The PA Chamber works hard to achieve pro-business legislative victories on behalf of our members. Sometimes those wins are what doesn’t become law. That was true during this year’s budget negotiations, which included pro-business wins and excluded certain proposals that would have been harmful to economic growth.
On July 5th, the PA House voted to concur on a state budget bill the Senate passed the week before. The House vote came after Gov. Shapiro released a statement vowing to line-item veto a $100 million educational scholarship program negotiated by Senate Republicans and his administration. Due to this disagreement, legislative leaders have not signed the budget bill, a necessary step before it goes to the governor for his signature to become law. Additionally, lawmakers have not advanced ancillary bills, such as a Fiscal Code or funding for state-related universities, that accompany the state budget.
As the impasse continues, below is a rundown of what was included in the $45.5 billion budget legislation approved by both the House and Senate.
The budget bill is $400 million less than was proposed by Gov. Josh Shapiro in March and $1.5 billion less than what the House passed in early June. And, the plan makes a $500 million deposit into the Rainy-Day fund, raising it to more than $5.6 billion. Most importantly, it doesn’t raise taxes on business or individual taxpayers – which is always a win for the state’s employers and local economies.
The budget plan continues the planned phase-down of the Corporate Net Income Tax, with the next reduction moving the rate to 8.49 percent in January 2024, continuing on a schedule to reach 4.99 by 2031.
The Department of Revenue will receive an increase of more than $17 million for Technology and Process Modernization to complete system upgrades.
The bill would also expand eligibility and maximum rebates under the Property Tax Rent Rebate Program for seniors and persons with disabilities.
This year’s budget continues to fund basic education funding to historic levels – adding another $800 million in new K-12 public education dollars. This includes:
- $567 million more for basic education subsidies.
- $100 million more for “Level Up” supplements for low-income school districts.
- $50 million more for special education.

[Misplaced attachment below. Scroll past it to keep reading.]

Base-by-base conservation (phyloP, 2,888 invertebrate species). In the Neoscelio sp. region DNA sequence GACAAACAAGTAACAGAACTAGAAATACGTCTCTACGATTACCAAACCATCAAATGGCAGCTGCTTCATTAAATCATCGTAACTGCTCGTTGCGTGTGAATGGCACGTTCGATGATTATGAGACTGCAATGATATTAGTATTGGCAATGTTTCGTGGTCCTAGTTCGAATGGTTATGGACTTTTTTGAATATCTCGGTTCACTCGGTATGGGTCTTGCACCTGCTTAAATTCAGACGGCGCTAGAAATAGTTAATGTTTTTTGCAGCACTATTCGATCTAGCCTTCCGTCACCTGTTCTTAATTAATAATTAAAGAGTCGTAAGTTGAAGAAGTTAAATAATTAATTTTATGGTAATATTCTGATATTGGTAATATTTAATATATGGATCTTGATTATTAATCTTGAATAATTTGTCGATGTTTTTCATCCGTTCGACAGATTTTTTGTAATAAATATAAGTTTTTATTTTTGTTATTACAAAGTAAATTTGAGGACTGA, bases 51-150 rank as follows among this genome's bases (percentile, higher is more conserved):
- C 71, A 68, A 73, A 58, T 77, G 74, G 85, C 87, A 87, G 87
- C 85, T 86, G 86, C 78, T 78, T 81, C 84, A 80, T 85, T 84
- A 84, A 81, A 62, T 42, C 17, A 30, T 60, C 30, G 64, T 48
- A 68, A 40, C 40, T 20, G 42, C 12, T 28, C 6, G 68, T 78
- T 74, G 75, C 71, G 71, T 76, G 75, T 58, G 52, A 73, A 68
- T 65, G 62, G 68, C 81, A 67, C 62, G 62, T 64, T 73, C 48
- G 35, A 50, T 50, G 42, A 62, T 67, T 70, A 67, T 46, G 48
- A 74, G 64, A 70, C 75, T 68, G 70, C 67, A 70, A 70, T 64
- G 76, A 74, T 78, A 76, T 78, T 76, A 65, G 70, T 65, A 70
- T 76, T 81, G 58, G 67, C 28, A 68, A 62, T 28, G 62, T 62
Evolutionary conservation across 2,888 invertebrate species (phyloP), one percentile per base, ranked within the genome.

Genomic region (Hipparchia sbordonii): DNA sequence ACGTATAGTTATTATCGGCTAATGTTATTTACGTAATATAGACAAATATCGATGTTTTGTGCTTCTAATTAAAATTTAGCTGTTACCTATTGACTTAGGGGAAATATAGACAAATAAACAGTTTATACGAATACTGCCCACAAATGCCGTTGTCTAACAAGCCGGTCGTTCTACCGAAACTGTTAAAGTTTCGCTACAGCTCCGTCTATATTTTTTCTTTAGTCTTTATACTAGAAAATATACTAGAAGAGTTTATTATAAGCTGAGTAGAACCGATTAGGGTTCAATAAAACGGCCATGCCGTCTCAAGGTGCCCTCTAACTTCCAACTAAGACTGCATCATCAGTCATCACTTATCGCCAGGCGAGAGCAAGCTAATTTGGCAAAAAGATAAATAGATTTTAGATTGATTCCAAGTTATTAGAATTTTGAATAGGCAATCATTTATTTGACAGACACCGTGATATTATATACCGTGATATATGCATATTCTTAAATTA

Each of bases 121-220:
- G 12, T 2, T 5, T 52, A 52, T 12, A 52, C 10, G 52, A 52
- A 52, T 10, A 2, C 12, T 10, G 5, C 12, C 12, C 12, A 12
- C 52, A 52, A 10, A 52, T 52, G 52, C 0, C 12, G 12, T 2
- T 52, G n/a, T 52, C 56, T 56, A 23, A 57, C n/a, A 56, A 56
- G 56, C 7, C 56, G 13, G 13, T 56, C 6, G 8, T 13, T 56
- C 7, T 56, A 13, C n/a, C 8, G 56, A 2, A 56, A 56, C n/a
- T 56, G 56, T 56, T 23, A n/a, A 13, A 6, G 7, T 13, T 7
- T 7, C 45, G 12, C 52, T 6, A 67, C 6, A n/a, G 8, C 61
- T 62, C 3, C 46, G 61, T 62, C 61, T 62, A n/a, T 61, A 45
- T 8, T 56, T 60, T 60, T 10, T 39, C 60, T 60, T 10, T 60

The budget also includes $125 million for school safety grants and $100 million for student mental health.
The Senate-passed budget contains $100 million for Pennsylvania Awards for Student Success (PASS) scholarships, which is the line item the governor has since said he will veto and is essentially holding the process up.
According to Senate Republicans, the budget includes a $150 million increase for the PA Chamber-backed, popular Education Improvement Tax Credit (EITC) program that allows business leaders to provide scholarships to students for tax credits; however, this will need to be enacted in subsequent legislation.
The budget bill continues the phase-out of State Police funding from the Motor License Fund with a goal to fully phase down by 2026-27. The reduction this year will be $125 million.
It provides $1.7 million within the Department of Environmental Protection (DEP) to support improvements to the permitting process.
It allocates $112 million in royalties from oil and gas drilling on state game lands for State Park and Forest Infrastructure Projects, double the amount that was allocated last year.
The budget bill increases the Department of State’s operating budget by $3.2 million, which includes funding for occupational boards dedicating funds to licensure system modernization and upgrades.
It would provide a nearly 50 percent increase in Child Care Services to help low-income families afford childcare.
It includes increases for existing workforce development programs, including a $14 million, or 13.3 percent, increase for career and technical education and a $3 million increase to the apprenticeship training program through the Department of Labor and Industry (L&I).
It would also provide a $3 million appropriation to the Foundations in Industry program through the Department of Community and Economic Development (DCED) to increase apprenticeship and pre-apprenticeship programs.
It also includes a $3.5 million appropriation to the Schools-to-Work program through L&I will support partnerships between career and technical education students and employers.
What’s Not In the Budget Bill
Sometimes budget victories are just as much about what’s not in a final budget bill– and this year was no exception. Earlier this year, talk of a minimum wage increase to $15 an hour with an increase in the tipped wage credit was being discussed that would have increased labor costs to as high as 300 percent on some employers. This mandate, which would have crushed thousands of small businesses, didn’t make it into the final budget deal. Another floated proposal that wasn’t included was the legalization of recreational marijuana, which the PA Chamber has pushed back against as employers continue to grapple with labor challenges.
Our Final Take
While there remain several items on our session priority list, we look forward to continuing our work with lawmakers when they return in September. We remain optimistic that by focusing on bipartisan collaboration, keeping the line of communication open, and prioritizing our members’ top issues, we’ll move the ball forward on these important items for the business community.